Jacqueline comes out of the voting booth, and, having shortly before felt ambivalent about voting at all, smiles. “I feel good,” she says. Arizmendi hugs her and tells her how proud she is, and they snap a photo together.
The sun sets early, with daylight no longer saved, and the sky above the omnipresent brown ridges ringing town fades to pastel. The union sets up a watch party with pizza and wings, waiting to see the results of their handiwork and celebrate their weeks of door-knocking and relentless organizing. Some members on political LOA have not taken a day off for over two weeks, and they trickle back in, buzzing as the fateful hour approaches. Back on the Strip, though, it is hard to imagine that an election is happening, or really that any election might ever happen—it’s the typical orgy of spectacle and convenience, the labor enabling the fanfare hidden behind a shimmer. People can’t bet on elections in Vegas casinos, or there might be more chatter about it all. (By the morning of Election Day, online betting sites had Rosen as the favorite in her Senate race.) Perhaps the only outward reminder of politics is Trump’s name gracing his hotel looming north of the Strip.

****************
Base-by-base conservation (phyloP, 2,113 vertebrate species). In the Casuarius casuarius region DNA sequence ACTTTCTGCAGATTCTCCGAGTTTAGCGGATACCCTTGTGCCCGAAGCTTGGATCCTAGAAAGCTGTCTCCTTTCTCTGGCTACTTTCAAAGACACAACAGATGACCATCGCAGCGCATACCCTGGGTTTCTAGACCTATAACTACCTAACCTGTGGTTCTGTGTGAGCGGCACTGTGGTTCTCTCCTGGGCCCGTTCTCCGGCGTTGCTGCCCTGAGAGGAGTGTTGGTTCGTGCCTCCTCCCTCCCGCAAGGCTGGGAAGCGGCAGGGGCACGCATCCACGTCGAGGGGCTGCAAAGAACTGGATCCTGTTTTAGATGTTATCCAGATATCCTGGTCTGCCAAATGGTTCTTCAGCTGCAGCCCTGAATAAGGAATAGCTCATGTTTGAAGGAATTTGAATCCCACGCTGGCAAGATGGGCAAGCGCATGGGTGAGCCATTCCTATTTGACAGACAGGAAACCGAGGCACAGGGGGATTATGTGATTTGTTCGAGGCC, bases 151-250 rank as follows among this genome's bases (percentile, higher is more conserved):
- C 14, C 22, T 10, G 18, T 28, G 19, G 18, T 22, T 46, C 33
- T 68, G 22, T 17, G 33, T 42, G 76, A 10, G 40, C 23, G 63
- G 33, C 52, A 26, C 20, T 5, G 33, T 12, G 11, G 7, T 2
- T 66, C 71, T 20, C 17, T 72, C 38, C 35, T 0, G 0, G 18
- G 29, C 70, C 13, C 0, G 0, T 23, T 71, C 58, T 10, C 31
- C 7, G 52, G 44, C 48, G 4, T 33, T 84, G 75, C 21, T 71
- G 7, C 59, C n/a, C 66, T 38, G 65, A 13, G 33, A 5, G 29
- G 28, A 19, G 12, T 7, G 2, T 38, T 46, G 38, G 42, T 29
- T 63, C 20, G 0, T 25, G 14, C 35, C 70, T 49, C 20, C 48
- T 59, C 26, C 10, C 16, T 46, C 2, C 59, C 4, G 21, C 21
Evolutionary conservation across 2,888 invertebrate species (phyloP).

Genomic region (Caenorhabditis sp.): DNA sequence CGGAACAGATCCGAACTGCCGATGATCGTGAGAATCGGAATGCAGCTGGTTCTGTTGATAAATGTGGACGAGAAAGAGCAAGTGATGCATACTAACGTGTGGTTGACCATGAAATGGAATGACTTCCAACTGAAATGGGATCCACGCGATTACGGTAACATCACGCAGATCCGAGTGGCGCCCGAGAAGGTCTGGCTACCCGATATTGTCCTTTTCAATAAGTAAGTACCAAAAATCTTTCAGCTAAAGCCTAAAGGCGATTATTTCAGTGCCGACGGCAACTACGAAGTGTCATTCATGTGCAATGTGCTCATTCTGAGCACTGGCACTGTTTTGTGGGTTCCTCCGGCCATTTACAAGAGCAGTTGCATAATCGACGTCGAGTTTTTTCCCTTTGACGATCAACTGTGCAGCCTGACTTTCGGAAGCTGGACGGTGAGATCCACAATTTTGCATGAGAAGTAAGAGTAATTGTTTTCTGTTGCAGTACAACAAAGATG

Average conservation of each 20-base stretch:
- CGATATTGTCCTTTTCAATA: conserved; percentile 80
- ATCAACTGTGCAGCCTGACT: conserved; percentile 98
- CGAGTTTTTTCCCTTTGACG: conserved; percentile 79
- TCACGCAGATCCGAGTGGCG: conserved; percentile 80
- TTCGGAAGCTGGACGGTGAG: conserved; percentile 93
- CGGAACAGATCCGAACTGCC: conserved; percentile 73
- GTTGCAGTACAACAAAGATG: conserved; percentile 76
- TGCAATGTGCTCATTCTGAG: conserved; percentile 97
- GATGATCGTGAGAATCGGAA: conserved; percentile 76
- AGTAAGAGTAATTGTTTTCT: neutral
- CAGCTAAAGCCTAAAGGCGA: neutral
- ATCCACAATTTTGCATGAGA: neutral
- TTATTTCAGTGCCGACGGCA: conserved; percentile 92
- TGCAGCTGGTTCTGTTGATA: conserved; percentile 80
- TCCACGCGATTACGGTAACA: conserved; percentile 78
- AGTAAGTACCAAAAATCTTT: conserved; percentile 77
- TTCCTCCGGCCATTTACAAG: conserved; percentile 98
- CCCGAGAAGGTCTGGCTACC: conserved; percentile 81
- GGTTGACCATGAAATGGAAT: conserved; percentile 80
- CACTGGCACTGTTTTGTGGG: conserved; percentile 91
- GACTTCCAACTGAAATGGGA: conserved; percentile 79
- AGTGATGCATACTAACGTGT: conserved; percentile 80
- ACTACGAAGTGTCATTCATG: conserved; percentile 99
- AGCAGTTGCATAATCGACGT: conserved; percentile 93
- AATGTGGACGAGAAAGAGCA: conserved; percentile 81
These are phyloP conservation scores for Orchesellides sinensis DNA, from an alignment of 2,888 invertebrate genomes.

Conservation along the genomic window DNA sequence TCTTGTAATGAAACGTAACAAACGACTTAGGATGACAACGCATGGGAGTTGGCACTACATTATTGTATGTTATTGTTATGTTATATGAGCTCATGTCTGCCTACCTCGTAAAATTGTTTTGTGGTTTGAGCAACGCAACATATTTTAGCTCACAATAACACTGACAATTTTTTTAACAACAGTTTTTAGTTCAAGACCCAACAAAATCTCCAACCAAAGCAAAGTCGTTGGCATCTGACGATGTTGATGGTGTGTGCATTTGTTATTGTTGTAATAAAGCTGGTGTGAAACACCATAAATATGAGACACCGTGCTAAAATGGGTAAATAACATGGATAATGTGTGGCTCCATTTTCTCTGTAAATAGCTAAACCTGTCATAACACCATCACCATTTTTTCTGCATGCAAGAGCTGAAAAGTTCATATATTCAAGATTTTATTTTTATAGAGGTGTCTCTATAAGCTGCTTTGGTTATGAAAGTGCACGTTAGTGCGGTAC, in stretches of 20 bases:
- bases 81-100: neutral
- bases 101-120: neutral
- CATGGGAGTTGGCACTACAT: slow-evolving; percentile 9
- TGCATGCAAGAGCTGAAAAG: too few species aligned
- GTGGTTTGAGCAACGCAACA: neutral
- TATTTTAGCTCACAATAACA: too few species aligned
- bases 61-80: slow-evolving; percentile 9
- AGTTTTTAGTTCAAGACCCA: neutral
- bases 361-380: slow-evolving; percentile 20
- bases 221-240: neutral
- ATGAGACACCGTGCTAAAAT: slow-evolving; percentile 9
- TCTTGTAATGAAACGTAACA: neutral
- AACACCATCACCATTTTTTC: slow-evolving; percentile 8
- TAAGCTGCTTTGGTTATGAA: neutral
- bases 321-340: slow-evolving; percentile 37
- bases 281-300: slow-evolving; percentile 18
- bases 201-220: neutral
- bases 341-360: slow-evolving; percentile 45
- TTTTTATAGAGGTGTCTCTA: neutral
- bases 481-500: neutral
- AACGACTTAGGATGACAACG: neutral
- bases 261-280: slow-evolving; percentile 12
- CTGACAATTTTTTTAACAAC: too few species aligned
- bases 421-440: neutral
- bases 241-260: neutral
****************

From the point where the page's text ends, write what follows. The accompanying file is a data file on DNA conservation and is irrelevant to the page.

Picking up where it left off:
Nevada Democrats gather to watch the election results on two gargantuan screens in the Forum Ballroom of Caesars Palace, over plates of light hors d’oeuvres and offensively expensive drinks. The crew manning the tables and bars are—you guessed it—represented by Culinary. The crowd groans and cheers at the night’s vicissitudes: Beto’s loss in Texas hurts, the emerging House majority finds euphoria. Nevada’s Republican Party is like the nation’s, whiter and more rural and now in thrall to Trumpian excess: today they elect a brothel owner, Dennis Hof, the so-called “Trump of Pahrump,” to the state legislature despite his death in mid-October. By contrast, it’s a big-tent Democratic Party on display: racially diverse, old and young, environmental activists who look prepubescent, Dylan-era protest musicians, and yuppie party functionaries with blazers and coiffed hair. A man wearing a black kilt and gold-snake crown wanders by.
Notable in this room, though, is the obvious union presence: Laborers International Union of North America members, big beefy men in orange shirts and close-cropped hair (one offers me perfect Vegas hospitality: “Welcome. Spend money”); Teamsters in occult silver rings and goatees; United Food and Commercial Workers in yellow shirts and sparkling top-hats.
And then, of course, there is Culinary, who come on buses and enter the room still in their red “We Vote, We Win” shirts, streaming in by the dozen and chanting “226” and causing, even by the standards of a celebratory room on the Strip, a ruckus.
Organized labor provides the Nevadan left with a model for the benefits of an empowered working class. “I still feel we’re a purple state,” Culinary president Pappageorge says as the results come in. “The difference is we turn out the voters. These are low-propensity voters, and we’re getting them out. That’s the part labor brings to the table. The Democrats and labor need to work together to win.”